Monday, June 24, 2013

Review of If You Could Be Mine

Normally, I keep my reading commentary confined to the "What I'm Reading Now" section of my blog (see the tabs above).  But I just finished If You Could Be Mine by Sara Farizan, and as I got my hands on an advance reading copy (thanks to my wonderful agent!) and as the themes of this novel are close to my heart, I thought I would give it a longer post.

A short synopsis... due to hit shelves on August 20th, this Young Adult novel takes place in modern day Iran.  Narrated by Sahar, a young woman in her senior year of high school, it tells the story of her love for her best friend, Nasrin, and her struggles with this love both in the context of Iranian society generally and also in the context of Nasrin's upcoming marriage.

This is the debut novel of Sara Farizan, and she has done a fantastic job with pacing.  The story moves quickly yet clearly, with the tension heightening in every scene.  I wouldn't call her prose sparse, but she has kept the details to a minimum, jettisoning anything extra, and the result is a stream-lined and compelling story.

Most captivating for me was the setting in Iran.  Apart from headlines in the news and Persepolis, I don't know much about the country or culture.  Farizan uses little phrases of Farsi to create an ambiance, refers to clothing and food in a way that further develops the context, and drops in delightful little details such as the way that the narrator sees the two Khomeinis (angry grandpa and disappointed grandpa) whose images appear everywhere.  

Even more, the setting in modern-day Iran was compelling to me because of the LGBT angle of the book.  These two young women are in love -- they know this and acknowledge it to each other. (Thank goodness, by the way, that this wasn't another novel about a young LGBT person in love with a straight person... I feel like I have read too many of those!)  But their love has to be hidden because it is illegal.  Farizan makes the danger present but not exaggerated. She mentions that young men have been hanged for being in relationships, but she also shows the underground culture of cafes and scenes where LGBT people are relatively open and accepted.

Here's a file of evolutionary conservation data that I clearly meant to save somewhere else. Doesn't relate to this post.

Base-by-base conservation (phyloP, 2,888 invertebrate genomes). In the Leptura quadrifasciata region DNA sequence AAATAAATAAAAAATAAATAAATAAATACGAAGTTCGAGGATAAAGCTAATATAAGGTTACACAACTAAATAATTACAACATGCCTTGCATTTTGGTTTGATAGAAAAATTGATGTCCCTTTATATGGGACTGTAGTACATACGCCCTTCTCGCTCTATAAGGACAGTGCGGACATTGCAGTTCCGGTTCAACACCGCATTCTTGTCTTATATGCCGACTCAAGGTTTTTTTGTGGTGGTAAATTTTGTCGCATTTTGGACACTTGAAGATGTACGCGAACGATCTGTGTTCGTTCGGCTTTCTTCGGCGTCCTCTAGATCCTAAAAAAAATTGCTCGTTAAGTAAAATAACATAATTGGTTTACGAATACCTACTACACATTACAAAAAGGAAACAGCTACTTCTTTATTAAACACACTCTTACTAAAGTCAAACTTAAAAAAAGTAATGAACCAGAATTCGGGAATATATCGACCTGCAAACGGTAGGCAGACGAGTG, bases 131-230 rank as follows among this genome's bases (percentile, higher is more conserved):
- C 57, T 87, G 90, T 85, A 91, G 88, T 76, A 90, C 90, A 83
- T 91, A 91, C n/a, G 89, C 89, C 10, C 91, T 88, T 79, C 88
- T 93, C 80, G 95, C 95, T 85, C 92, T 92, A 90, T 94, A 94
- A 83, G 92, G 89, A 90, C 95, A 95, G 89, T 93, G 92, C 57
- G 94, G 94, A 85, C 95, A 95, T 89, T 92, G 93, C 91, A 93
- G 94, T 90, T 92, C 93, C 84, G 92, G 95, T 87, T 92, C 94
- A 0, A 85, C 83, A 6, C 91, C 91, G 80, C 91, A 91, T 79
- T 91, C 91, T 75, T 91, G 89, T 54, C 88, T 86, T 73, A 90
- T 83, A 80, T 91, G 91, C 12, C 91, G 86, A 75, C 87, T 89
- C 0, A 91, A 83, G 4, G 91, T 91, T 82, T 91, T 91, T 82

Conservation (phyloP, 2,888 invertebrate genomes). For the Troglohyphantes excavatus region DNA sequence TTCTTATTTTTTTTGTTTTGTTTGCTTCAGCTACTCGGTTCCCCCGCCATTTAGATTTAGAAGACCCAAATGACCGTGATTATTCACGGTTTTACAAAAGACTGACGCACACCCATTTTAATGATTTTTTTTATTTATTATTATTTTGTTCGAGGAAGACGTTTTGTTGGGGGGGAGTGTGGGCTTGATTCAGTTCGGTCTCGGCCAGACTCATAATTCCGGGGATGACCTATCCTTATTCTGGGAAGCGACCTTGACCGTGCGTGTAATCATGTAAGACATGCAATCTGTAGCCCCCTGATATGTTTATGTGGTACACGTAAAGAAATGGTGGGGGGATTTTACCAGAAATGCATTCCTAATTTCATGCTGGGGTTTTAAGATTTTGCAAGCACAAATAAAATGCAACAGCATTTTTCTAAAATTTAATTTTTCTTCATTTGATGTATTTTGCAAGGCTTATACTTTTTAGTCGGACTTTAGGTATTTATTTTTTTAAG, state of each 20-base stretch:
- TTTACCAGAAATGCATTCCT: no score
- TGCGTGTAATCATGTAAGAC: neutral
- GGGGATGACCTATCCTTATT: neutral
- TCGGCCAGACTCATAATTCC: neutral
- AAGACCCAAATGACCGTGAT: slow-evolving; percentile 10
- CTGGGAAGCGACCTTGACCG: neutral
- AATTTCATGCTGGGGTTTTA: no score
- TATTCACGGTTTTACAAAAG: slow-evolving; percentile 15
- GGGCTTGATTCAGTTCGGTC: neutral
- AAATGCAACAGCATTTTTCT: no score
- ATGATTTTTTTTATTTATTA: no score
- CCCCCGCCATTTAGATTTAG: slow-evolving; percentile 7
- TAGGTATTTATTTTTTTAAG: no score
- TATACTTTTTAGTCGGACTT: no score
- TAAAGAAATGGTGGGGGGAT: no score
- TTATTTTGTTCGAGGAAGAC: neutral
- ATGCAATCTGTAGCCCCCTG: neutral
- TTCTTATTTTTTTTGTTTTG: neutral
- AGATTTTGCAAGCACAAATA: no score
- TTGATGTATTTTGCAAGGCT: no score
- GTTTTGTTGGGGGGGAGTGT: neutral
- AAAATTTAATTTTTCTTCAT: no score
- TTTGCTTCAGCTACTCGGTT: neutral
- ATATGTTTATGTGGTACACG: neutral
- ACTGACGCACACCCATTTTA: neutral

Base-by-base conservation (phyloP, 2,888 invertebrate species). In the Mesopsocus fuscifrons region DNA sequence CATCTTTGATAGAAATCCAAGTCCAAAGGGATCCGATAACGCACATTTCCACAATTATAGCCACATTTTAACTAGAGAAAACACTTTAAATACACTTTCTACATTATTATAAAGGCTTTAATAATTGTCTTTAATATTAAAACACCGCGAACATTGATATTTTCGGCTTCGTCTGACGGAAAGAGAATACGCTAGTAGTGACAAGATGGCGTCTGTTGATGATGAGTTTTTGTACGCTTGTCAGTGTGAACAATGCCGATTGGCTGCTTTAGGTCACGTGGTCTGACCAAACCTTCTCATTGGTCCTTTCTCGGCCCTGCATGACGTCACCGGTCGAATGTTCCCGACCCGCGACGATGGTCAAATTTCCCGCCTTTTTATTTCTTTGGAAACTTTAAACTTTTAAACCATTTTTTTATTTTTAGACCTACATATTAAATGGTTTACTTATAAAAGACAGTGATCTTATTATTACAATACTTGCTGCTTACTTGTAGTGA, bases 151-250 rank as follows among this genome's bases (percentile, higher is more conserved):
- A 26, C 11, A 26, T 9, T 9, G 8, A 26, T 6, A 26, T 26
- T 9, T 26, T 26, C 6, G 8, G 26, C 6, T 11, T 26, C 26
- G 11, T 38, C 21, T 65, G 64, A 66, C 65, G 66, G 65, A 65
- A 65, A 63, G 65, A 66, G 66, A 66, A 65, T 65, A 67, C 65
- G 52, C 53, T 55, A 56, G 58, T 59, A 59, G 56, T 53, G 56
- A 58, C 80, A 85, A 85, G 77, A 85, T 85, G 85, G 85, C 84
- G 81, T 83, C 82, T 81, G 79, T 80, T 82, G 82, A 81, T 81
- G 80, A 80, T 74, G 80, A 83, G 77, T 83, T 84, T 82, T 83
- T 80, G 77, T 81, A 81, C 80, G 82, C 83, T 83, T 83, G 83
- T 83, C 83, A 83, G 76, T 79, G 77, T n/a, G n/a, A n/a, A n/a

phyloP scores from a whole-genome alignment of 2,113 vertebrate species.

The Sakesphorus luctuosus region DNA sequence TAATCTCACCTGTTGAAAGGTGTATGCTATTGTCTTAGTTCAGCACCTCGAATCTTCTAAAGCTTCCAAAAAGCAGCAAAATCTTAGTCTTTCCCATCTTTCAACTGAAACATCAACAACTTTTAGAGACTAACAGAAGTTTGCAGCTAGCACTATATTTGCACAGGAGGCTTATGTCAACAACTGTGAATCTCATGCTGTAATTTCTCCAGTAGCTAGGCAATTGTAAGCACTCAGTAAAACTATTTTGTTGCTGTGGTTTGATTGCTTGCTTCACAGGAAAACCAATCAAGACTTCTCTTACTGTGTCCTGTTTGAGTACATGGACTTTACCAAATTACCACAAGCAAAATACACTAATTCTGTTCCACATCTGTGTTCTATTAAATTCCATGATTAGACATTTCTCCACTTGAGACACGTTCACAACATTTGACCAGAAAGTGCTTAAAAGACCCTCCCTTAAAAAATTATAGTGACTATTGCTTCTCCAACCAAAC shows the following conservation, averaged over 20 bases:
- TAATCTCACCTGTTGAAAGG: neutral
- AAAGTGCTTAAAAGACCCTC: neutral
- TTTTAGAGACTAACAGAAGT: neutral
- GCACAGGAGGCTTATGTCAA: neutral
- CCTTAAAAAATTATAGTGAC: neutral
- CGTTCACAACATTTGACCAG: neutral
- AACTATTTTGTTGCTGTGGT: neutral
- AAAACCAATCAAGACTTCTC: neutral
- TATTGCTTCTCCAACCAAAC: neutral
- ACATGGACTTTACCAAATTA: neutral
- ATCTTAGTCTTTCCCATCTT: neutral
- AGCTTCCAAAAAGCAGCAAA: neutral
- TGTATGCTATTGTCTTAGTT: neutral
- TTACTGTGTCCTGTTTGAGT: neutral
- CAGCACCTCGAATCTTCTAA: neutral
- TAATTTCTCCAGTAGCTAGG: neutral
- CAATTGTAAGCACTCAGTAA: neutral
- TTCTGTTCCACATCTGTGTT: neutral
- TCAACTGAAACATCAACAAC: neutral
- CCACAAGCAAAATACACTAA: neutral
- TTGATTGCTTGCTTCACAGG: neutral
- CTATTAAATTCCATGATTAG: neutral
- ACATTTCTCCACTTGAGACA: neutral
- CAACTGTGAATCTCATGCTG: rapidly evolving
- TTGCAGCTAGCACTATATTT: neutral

Once Nasrin is engaged, Sahar is desperate to find a way to stop the marriage and keep Nasrin for herself.  The middle stanza of the book is devoted to her pursuit of sexual reassignment surgery: she wants to become a man so that she can marry Nasrin.  And here's where the cultural context bowled me over.  In Iran (I'm assuming Farizan is portraying this accurately...) sexual reassignment is permitted, even paid for by the government, because it is considered an illness with a cure.  In fact, the implication seems to be that reassignment cures homosexuality.  The novel makes it clear that just because the government sanctions the surgery, it doesn't mean that post-op transsexuals have an easy life.  They face rejection by families and friends and have to keep their past hidden.  But they have a greater veneer of legitimacy than do gays and lesbians.

If I had to lodge one complaint about this novel, it would be that the narrator, Sahar, who otherwise is plausibly intelligent and thoughtful, rushes into the idea of sexual reassignment with a completely unbelievable amount of naivety, ignorance, and lack of forethought.  Even though she is desperate to keep Nasrin, I just couldn't buy that she would actually believe that she could transition in a short window (one month) and that Nasrin (and Nasrin's parents) would accept her after the transition.

But that is one small point.  Otherwise, I was delighted with this novel.  In particular, I want to praise it for the way in which it explains (implicitly) the difference between sexuality and gender.  Farizan illustrates this difficult nuance artfully and compellingly.  This is a great novel to share with a younger reader (6-9 grade?) and open up conversation about LGBT issues as well as human rights in other cultures.

No comments:

Post a Comment